Dick: “Hi, you don’t know me from Adam, but I’m Richard Pendarvis and

I specialize in helping turn around struggling companies. You can

call me Dick.”

Prospect: “Hi, Dick. Great to hear from you; you called at the perfect time. I was just

going over my profit and loss statement and, boy, are we ever struggling.”

Dick: “Great! I mean, I’m sorry to hear that. Could I come over to your

office tomorrow and share with you our approach to turning around

struggling companies.”

Prospect: “That would be awesome. How about 8:00 a.m.?”

Dick: “Perfect. See you then.”


Have you ever had a cold call go like this? I’m guessing not. It hasn’t for me,

at least not often enough to justify sitting behind a desk dialing for dollars all day.


Great, thanks. You’ve told me what I already know. Cold-calling stinks. What

next? Well, the answer is relatively simple to understand, but it will take a commitment

of your time. But I think it’s a far better use of your life energy.


Sticking with my childhood theme here, I’ll share with you the second part of

my Don’t Talk to Strangers idea; it’s called the Make Friends on the Playground



Making Friends on the Playground


Have you ever noticed kids playing on the playground? OK, probably not, unless

you have young kids of your own. Kids have no trouble making friends on the playground.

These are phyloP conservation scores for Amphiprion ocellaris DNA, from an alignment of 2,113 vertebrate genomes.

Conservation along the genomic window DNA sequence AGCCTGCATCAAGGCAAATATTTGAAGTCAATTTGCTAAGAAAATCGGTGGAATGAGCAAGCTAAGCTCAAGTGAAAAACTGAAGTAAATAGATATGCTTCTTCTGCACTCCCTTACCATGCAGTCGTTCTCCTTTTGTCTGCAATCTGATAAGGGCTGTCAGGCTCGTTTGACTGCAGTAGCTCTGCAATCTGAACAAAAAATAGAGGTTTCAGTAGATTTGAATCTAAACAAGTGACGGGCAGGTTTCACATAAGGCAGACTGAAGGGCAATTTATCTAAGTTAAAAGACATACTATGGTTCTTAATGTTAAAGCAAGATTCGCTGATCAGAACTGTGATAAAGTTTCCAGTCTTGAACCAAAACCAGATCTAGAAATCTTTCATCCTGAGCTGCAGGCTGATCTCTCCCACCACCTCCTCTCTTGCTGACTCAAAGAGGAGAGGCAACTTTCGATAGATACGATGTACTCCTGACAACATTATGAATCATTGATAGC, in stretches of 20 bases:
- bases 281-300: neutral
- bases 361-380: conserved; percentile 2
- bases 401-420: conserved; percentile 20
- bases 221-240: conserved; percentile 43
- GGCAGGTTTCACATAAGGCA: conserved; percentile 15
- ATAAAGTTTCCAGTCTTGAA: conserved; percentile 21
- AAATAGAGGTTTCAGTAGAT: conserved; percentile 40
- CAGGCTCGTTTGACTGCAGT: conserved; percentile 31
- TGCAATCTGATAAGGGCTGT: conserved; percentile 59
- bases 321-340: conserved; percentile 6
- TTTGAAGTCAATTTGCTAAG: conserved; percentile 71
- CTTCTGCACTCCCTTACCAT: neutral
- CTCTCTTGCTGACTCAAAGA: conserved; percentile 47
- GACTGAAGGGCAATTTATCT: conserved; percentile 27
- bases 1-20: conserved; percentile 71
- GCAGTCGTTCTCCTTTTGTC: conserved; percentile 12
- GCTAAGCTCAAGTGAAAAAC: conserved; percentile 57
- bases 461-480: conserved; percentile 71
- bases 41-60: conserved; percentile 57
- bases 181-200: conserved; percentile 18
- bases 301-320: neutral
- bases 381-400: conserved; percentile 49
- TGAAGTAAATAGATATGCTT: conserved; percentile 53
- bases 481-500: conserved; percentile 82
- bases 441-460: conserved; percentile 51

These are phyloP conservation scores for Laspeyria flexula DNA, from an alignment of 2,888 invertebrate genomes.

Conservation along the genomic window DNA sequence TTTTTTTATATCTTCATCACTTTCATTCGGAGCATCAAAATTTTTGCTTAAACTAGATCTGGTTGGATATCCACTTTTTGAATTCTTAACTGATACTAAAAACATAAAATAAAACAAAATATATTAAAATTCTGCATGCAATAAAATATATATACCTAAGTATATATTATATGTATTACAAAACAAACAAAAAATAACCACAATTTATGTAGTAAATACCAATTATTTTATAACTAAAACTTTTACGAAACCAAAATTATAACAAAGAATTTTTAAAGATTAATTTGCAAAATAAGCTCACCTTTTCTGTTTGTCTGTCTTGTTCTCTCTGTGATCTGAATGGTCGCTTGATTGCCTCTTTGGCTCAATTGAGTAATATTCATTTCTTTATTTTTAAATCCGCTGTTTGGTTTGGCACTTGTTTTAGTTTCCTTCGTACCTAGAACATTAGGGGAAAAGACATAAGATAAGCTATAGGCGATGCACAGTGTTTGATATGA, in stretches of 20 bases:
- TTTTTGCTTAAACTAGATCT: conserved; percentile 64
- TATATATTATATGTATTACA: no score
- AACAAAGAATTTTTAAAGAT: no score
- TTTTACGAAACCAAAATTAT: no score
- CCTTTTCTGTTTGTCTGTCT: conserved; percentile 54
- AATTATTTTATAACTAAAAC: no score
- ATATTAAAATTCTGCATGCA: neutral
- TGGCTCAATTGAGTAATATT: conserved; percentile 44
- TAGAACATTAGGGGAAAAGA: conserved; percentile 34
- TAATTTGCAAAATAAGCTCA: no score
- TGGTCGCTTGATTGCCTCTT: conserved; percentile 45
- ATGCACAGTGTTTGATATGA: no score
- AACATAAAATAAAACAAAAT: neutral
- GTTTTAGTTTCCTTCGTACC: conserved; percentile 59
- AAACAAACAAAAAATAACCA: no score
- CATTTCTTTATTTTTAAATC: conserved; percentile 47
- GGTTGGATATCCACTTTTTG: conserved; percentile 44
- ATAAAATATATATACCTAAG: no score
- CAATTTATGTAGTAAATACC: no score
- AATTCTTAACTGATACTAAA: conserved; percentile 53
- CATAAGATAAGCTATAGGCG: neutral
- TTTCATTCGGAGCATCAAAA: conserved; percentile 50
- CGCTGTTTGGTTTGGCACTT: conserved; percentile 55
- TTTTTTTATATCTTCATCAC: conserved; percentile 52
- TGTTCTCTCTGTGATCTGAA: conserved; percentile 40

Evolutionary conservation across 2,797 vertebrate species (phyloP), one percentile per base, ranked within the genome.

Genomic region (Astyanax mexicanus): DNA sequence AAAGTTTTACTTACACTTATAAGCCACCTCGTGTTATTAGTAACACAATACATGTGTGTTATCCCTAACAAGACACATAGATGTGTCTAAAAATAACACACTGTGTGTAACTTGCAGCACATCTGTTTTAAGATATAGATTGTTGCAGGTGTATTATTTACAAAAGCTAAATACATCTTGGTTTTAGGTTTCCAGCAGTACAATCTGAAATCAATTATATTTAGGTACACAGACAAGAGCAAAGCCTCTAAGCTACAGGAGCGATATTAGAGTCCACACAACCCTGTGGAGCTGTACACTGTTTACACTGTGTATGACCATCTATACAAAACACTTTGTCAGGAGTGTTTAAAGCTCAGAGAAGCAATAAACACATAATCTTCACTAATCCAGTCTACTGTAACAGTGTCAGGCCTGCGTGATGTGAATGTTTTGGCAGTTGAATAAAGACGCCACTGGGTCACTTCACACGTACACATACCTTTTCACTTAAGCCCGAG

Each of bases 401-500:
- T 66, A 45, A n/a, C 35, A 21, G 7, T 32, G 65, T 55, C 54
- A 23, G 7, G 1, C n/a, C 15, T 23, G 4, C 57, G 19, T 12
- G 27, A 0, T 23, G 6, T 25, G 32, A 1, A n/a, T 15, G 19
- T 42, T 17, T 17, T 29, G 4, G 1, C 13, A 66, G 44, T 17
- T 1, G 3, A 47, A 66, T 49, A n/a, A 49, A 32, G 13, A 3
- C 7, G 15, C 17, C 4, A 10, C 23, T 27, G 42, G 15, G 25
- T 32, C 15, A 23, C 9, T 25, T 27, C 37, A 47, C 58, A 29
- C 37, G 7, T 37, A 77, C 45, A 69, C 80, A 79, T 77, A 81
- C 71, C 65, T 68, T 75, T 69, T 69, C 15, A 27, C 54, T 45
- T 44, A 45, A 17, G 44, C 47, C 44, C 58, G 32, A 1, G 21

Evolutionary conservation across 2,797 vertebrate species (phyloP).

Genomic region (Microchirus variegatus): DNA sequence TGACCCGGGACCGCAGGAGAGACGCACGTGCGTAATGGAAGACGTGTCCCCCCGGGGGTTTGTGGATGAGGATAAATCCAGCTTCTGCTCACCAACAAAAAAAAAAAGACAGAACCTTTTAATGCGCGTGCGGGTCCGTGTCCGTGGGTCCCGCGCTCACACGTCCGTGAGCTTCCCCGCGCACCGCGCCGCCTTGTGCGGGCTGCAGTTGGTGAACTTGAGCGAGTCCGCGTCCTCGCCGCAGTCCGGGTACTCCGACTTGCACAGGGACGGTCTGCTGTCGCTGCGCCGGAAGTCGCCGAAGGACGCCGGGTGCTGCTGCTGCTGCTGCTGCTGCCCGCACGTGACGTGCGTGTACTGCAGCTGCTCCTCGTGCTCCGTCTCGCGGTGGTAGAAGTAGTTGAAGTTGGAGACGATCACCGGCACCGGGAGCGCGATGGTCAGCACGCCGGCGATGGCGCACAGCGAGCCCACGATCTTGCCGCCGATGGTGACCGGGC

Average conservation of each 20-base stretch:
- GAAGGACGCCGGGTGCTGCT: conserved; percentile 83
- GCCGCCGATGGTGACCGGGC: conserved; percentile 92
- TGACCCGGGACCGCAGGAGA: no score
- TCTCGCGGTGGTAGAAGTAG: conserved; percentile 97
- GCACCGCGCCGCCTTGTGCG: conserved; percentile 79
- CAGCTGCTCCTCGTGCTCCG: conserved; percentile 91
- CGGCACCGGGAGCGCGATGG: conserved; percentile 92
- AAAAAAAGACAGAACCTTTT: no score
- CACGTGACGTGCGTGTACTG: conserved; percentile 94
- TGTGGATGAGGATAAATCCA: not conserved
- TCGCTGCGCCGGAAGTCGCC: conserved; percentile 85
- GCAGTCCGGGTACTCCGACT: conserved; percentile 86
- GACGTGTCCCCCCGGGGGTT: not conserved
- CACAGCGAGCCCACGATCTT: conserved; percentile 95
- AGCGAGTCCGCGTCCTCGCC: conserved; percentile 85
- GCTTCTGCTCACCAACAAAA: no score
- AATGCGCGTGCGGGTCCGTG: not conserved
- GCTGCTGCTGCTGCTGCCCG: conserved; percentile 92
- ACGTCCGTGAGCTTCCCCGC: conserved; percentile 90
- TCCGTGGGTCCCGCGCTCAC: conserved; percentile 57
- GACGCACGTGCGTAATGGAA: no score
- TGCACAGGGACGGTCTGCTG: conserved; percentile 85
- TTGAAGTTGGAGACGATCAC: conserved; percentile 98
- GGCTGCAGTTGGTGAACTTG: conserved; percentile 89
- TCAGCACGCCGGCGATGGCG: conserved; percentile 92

You’ll see a few kids playing together on the swings, taking turns pushing

one another, seeing who can go the highest.


And you’ll also see a few kids gathered for a kickball game. A few others will be

playing tag. There may be a couple of kids chasing a butterfly. Perhaps a few stay

inside and read or draw. You get the picture. Kids naturally make friends by gravitating

to the things that interest them. I bet if you were a grade-school teacher you

could predict before recess break which ones would be doing each activity. Kids

have their favorite playground pursuits and the same kids gather together most

every day.


As kids get older their interests change, but the themes remain. Kickball

becomes soccer. The monkey bars become the climbing gym. Tag becomes track

and field. Butterfly chasing becomes science club. Crayons become paintbrushes.

Think back on your best childhood friends – how did you meet them?


Take this parable into our adult lives. As adults, we are just grown-up versions

of our childhood selves. Our waistlines may have grown a bit and our hair has

grayed or thinned, but, really, deep inside we’re just older kids. And like kids make

friends organically on the playground, we make friends in much the same way as



If you’re into gardening, you easily make friends with others in the garden

club. If you’re into golf or tennis, you have a list of friends to call when you want

to play. Whatever your interests – cycling, computers, cars, cooking – you have a

group of friends who enjoy these same activities. Making friends in this way seems

effortless, because it is.


Would you pick up the phone and randomly call someone’s house to say,

“Hi, you don’t know me, but I love trail running. Would you like to run with me

tomorrow morning at 8:00 a.m.?” The response is likely to be “No, I don’t know

you and wouldn’t like to run with you.” So why do we try this approach to finding

our clients? It really doesn’t make a lot of sense. We’d be much better off finding

clients in the same way that we found friends as kids. Yes, you may be able to win

client business through cold-calling if you have the stomach for it. And I bet we

could chop down a giant Redwood with a screwdriver.



Click here to order your copy of my new book, How To Win Client Business, today!